She's the ONE!!!!

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Registered: 03-26-2003
She's the ONE!!!!
12
Thu, 03-27-2003 - 12:54pm
So tell me. Why does it seem like "she" is always the one? Why is "he" never the one? Is it just assumed that once a guy finds his "one", that he will simply pursue her until he make her "his"??? Are we to assume that the women always says "yes" to the proposal?

Does anyone else find it odd that women are in control of the pace of "sex", and men are in control of the pace of the relationship? (normally, not always)

Is it because guys are always assumed to be on the make for sex, so women control the pace by saying "no"???

Is it because women are always assumed to be on the make for a relationship, so guys control the pace by allowing it to move forward or not???

It just struck me, based on another post where he decided "she" was the one, and she happily followed along at whatever pace he set. Did she ever get to the point of deciding he was the one???

Brokk...

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Registered: 03-26-2003
Thu, 03-27-2003 - 2:00pm
I can only answer based on personal experience, but I decided J was the one long before he decided I was. Looks like we were both wrong. ;-) But we moved immediately into a relationship without even passing go. After that point and the I love you's were exchanged he was in total control of the situation. He's even the one who ended the relationship. I'll qualify that with the statement that it was my very first real relationship and I gave 100% heart and soul to it. I'd probably never have actually wised up and said, "You know what, this ain't workin' for me" if he hadn't done it for me.

I imagine in the future I'll have more of a put up or shut up attitude. That's what happened with the old new guy. He had to have everything on his terms and his timeline, and I was getting nada in return, so I ended it. A was in total control of the status of our relationship once the horse was out of the barn, euphamistically speaking. Still, I don't like using sex as currency, and that's what I would interpret the whole no sex until you've proven you're going to stick around afterwards thing. I dated the old new guy for three weeks before anything physical happened and still didn't make the kind of connection that I had with A and even more so with J. So. Long story short, yes I think it is presumed that if it gets to the asking point, women will say yes and that once a man decides "she's the one" then it's full throttle forward.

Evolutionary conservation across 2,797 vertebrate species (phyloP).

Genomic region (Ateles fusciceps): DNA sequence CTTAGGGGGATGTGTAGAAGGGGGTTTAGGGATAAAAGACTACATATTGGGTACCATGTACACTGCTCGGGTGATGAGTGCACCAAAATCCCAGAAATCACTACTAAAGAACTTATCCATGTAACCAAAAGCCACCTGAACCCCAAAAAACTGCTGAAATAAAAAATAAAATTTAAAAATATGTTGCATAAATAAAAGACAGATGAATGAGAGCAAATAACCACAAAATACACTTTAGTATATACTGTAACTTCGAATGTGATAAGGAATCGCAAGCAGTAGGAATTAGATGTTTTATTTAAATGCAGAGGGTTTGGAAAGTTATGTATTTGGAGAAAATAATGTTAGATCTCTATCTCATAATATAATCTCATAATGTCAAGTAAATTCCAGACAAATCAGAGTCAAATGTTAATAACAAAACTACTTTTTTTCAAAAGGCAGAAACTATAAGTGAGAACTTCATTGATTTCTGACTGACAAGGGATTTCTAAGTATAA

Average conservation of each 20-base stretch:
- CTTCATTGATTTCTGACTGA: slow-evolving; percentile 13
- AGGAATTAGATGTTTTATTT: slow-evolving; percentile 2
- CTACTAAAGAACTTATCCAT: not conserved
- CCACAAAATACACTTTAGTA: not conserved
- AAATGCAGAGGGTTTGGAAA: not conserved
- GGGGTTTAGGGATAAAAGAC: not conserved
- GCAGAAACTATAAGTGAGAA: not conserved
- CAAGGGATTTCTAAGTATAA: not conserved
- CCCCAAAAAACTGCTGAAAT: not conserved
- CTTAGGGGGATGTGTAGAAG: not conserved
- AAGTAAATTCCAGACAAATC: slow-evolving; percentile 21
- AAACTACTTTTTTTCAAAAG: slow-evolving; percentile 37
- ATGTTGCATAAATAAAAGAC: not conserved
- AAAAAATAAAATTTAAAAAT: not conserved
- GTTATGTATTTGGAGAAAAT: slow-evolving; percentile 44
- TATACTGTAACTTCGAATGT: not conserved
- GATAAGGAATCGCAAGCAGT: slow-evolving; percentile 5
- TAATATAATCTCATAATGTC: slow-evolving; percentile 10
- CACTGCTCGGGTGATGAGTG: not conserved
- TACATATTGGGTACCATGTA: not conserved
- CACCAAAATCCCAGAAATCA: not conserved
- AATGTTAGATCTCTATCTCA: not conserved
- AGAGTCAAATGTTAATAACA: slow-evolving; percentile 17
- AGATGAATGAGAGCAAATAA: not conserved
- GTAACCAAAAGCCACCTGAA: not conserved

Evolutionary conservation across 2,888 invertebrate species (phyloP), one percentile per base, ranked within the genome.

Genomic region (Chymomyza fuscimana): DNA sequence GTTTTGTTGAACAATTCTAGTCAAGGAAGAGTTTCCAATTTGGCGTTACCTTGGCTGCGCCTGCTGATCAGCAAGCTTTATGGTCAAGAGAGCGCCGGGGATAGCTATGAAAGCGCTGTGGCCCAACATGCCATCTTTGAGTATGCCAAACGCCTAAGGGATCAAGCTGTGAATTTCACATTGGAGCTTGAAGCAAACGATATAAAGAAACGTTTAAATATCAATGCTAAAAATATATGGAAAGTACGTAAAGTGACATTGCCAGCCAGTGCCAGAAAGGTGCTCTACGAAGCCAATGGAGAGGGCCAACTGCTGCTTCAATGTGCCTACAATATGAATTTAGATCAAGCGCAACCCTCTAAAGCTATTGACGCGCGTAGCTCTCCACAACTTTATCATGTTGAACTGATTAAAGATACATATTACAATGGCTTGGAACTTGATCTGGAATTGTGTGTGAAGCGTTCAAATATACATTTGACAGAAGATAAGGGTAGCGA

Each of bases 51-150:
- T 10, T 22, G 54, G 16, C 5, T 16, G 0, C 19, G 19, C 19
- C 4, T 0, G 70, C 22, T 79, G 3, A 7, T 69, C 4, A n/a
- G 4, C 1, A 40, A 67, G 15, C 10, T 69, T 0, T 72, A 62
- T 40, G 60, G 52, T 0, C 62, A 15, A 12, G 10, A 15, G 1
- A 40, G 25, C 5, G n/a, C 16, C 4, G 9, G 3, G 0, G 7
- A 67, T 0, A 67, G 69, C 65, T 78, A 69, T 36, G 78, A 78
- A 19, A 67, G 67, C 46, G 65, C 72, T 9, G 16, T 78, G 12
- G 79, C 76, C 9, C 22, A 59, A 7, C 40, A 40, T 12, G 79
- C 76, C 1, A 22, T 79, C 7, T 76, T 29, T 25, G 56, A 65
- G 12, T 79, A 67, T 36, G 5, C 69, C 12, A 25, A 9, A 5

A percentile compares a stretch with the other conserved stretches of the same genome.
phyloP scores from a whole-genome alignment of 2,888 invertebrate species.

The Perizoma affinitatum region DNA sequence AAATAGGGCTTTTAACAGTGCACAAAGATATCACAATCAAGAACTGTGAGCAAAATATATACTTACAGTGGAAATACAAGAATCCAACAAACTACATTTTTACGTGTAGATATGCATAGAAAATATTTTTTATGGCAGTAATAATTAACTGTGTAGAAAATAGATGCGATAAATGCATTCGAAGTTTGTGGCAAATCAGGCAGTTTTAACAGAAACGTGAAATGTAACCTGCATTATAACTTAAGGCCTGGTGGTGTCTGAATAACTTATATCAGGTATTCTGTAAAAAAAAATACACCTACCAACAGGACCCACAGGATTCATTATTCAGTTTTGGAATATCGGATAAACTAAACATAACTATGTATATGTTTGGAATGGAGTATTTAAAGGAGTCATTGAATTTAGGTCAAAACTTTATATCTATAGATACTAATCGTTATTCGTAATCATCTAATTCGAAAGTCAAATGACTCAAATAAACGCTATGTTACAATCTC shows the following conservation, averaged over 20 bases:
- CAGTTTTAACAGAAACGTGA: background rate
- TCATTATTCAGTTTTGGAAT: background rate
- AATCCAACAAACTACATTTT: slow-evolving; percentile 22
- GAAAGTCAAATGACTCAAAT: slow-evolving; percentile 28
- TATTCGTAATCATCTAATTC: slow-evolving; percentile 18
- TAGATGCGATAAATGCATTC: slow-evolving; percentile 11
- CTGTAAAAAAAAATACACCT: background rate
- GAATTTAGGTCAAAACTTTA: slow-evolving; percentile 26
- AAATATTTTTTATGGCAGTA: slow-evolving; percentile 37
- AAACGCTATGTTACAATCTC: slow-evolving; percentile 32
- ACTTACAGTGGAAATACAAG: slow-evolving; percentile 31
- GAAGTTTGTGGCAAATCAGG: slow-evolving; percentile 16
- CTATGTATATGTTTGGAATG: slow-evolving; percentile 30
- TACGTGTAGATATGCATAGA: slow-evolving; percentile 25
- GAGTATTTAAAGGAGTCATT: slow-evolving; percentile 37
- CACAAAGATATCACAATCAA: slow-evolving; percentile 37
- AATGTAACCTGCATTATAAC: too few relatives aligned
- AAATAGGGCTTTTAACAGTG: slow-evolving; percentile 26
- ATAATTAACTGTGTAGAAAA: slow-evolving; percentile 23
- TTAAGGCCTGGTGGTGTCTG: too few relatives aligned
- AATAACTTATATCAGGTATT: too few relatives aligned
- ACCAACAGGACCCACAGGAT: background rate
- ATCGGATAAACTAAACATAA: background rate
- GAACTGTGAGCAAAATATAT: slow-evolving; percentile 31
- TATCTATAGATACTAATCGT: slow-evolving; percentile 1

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Registered: 03-26-2003
Thu, 03-27-2003 - 2:25pm
Title: Donning my asbestos suit

This one may get me into trouble. My opinions on this subject are not very flattering to my gender.

Basically, I think that many women are so desperate for a husband, ANY husband, that they will indeed say Yes to any proposal that comes their way. (No, this does not apply to all women--it sure as heck doesn't apply to me!) Women in American society are still taught from birth onward that we are "incomplete" without a husband and a houseful of babies. It's pretty easy to see how a woman who believes that story will allow a man to control the relationship, without ever really examining whether he is right for her.